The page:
After adding any additional rainfall to the accumulated value, the Slave executes the SEROUT command. Here again, note the designation of a pin for flow control, but also note the additional timeout parameter, which has been set to 1 ms.

The Slave checks the flow control pin (P8) and if it is high, it waits for one ms and then branches to AGN without sending the data. Thus, the Slave spends 99.99 percent of the time camped on the terminal from the rainfall detector.

If the Slave finds the flow control pin low, it sends the serial data and then resets ACCUM back to 0.

Thus every ten seconds, the Slave is testing to see if the Master desires the information. Note that the Master will keep the flow control pin low for 11 seconds assuring that the Slave will execute the SEROUT command within that time.

Interfacing with a Serial LCD.

See Figure #9.

In many applications it is desirable to display text and a serial LCD is considerably more portable and less expensive than a laptop PC.

There are a number of such arrangements available ranging from our $9.95 kit which includes everything other than the LCD itself to units costing five or ten times that from Parallax.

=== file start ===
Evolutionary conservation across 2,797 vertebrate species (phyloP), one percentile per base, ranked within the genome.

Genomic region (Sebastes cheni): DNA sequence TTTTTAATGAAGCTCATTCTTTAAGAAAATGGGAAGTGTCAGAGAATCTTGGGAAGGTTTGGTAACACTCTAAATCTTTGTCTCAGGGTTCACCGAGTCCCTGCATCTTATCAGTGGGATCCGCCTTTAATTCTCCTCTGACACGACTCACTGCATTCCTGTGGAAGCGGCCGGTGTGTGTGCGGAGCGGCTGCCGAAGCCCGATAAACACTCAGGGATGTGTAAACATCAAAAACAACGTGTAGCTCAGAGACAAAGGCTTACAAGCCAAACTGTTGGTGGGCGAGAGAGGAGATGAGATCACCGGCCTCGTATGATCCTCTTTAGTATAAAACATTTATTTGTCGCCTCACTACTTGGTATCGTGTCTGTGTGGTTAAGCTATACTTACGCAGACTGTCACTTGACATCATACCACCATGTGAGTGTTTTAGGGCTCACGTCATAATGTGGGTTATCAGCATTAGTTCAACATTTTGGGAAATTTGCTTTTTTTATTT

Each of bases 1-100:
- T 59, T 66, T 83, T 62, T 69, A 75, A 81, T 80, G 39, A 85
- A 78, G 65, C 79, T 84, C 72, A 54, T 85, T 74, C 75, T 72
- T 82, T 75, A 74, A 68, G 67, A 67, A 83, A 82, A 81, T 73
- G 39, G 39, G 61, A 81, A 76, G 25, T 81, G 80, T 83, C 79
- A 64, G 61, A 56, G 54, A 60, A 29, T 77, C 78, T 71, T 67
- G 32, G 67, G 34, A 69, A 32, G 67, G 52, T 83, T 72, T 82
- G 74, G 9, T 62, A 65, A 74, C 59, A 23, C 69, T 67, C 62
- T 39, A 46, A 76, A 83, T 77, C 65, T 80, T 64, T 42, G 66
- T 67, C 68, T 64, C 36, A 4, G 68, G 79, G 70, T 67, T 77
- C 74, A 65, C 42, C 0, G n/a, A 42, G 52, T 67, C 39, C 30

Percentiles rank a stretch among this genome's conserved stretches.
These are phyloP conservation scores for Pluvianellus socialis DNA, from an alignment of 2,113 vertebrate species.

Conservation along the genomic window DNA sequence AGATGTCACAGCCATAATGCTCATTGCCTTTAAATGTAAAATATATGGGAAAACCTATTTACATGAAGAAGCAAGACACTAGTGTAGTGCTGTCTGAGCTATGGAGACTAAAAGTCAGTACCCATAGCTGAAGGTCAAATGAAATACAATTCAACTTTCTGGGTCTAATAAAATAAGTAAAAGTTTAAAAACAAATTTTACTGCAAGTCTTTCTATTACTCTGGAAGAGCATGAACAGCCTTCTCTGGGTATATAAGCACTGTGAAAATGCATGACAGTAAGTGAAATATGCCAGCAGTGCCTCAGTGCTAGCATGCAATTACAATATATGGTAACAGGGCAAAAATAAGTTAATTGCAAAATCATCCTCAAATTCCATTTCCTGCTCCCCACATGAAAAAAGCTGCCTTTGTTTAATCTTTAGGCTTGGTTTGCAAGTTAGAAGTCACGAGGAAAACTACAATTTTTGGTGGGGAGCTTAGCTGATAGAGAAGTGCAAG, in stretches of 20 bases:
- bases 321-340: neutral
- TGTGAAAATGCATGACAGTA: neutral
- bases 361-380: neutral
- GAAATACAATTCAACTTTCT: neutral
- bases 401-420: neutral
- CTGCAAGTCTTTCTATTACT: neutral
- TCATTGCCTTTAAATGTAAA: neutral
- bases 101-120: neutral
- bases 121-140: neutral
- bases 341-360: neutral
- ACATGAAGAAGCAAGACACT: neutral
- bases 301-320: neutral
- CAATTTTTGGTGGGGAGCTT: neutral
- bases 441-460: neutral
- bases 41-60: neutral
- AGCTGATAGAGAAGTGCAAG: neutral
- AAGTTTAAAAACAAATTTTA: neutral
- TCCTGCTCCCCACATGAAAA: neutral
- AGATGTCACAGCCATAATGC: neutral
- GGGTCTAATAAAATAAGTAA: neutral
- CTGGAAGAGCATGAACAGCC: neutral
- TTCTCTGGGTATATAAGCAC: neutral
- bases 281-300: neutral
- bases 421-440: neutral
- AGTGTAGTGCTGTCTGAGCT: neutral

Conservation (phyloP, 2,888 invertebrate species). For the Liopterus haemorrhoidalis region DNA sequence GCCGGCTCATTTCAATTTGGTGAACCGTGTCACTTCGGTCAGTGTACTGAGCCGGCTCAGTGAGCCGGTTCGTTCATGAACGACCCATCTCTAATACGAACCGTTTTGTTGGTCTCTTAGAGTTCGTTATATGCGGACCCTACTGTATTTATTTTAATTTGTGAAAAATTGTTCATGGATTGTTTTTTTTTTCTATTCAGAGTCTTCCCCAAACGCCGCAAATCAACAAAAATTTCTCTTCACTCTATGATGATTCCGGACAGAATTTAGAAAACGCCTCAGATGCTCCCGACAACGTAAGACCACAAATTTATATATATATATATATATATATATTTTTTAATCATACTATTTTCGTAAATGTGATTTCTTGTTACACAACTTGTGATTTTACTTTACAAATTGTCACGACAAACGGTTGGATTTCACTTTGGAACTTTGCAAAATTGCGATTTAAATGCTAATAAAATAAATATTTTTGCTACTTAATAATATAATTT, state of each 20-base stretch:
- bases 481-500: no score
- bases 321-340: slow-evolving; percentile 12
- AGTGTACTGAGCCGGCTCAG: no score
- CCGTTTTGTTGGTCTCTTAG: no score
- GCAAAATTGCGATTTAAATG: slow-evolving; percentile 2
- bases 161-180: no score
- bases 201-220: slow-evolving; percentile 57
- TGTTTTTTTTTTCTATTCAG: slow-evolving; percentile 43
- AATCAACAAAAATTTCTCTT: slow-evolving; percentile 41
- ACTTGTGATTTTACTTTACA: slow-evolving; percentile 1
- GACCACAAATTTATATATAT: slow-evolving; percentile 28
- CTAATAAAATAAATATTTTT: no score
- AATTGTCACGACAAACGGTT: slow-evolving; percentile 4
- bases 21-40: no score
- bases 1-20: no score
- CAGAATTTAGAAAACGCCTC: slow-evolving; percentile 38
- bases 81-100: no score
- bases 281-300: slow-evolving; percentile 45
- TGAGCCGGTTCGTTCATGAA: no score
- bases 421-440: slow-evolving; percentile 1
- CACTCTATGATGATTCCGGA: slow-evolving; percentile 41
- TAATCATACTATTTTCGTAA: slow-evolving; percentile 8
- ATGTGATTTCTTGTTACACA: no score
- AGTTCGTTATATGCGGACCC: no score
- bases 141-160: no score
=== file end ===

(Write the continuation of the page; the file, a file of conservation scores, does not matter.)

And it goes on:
There is a considerable amount of information on my home page, including a number of sample Basic Stamp programs. The following is a good example as it conveys many points.

' LCD_1.BS2
' Illustrates how to display four quantities at different places on a
' 2-line display.
' P0 (term 5) -------------------------- To RX on LCD
' Towanda Malone, Morgan State University, 7 July, '97

     Q1   VAR WORD  ' some dummy quantities
     Q2   VAR WORD
     Q3   VAR WORD
     Q4   VAR WORD
     N    VAR BYTE

     DIR0=1         ' define serial output to LCD

     SEROUT 0, $4000+396, 10, [$FE, $01]     ' clear LCD

     ' display Q1=  Q2=
     '         Q3=   Q4=

     SEROUT 0, $4000+396, 10, [$FE, $80, "Q1="]    ' line 1, pos 0